Faced with their stupid and costly mistake, errant oil traders would likely claim that it was actually other factors that drive up oil prices on February 18, as Reuters explained, "oil prices continued rising afterwards to within cents of $80 a barrel on Thursday, spurred by other factors such as tension over Iran's nuclear programme and a weaker dollar."

While that may be true, would prices have increased that much on that day without the Niger/Nigeria factor? It is literally impossible to say with any certainty, but reasonable analysis would say no. Perhaps if traders had double-checked their information before reacting, heating oil would have risen by just two cents instead of four on the following day. Those two extra cents, multiplied by millions of gallons delivered around the country, amount to heating oil users paying millions if not tens or hundreds of millions of dollars for oil traders' careless error.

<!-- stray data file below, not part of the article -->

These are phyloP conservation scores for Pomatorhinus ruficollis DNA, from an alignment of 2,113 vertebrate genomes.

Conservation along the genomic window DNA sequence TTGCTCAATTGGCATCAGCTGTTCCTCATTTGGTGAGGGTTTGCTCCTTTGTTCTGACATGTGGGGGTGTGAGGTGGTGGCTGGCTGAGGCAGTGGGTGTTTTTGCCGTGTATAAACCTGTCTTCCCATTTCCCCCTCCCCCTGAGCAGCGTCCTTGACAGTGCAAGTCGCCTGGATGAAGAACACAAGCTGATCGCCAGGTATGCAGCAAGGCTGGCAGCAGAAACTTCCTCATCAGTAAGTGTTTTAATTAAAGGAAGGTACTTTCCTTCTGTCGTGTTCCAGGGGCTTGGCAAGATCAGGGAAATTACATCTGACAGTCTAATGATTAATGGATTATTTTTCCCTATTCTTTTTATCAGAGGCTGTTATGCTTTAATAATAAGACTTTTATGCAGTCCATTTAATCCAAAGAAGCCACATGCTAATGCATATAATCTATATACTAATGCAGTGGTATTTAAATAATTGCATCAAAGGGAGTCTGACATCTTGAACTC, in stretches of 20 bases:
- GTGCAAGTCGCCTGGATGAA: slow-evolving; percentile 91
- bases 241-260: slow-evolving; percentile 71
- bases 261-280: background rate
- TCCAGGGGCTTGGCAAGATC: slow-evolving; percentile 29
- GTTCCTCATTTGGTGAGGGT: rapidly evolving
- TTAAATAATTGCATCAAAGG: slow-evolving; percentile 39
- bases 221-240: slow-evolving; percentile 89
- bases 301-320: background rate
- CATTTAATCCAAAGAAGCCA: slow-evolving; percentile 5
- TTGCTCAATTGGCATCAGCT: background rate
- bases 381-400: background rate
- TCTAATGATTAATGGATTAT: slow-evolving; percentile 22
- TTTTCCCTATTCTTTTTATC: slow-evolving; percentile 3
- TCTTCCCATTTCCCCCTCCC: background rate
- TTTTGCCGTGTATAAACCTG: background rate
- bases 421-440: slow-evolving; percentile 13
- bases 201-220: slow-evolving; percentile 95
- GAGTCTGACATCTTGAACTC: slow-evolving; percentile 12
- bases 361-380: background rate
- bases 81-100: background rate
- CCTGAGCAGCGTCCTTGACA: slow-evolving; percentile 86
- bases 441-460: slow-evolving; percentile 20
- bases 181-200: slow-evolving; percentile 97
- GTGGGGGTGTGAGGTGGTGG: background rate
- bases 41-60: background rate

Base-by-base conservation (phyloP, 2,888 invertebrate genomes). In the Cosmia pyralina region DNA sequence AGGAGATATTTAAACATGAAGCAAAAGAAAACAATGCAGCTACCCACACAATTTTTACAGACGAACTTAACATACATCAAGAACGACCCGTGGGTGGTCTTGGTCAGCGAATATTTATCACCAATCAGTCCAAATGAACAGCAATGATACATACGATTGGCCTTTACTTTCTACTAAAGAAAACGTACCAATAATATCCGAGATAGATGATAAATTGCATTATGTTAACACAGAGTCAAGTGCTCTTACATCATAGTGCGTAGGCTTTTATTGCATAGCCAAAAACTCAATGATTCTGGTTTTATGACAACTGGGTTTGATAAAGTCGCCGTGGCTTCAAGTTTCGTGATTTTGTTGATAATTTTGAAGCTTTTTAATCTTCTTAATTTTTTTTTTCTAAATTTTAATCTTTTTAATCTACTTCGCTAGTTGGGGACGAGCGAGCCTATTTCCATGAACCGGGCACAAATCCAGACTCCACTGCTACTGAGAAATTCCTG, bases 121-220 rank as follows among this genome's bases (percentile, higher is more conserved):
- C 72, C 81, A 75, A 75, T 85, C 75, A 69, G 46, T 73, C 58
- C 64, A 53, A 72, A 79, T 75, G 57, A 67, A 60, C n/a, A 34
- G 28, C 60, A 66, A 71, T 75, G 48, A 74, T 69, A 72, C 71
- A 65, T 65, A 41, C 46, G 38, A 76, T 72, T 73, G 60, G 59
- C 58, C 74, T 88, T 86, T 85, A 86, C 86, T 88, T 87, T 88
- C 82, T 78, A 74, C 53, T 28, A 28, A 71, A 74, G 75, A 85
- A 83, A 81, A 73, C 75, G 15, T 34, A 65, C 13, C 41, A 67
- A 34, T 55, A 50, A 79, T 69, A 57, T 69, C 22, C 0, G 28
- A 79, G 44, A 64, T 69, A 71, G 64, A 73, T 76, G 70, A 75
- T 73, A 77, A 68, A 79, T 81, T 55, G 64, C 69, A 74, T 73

Theoretically, oil markets only respond to two forces: supply and demand. However, as last month's events show, the reality is that the whimsical perceptions of oil traders can have just as much influence on oil prices as supply and demand. Keep that in mind next time you notice the price of gas go up a few cents.

Oil traders: for crying out loud, check your facts! Put up a map of Africa in your cubicle, if necessary. Your mistakes can be expensive for the rest of us, so please do us the favor of making sure your perceptions are based on truth before you start the next buying frenzy.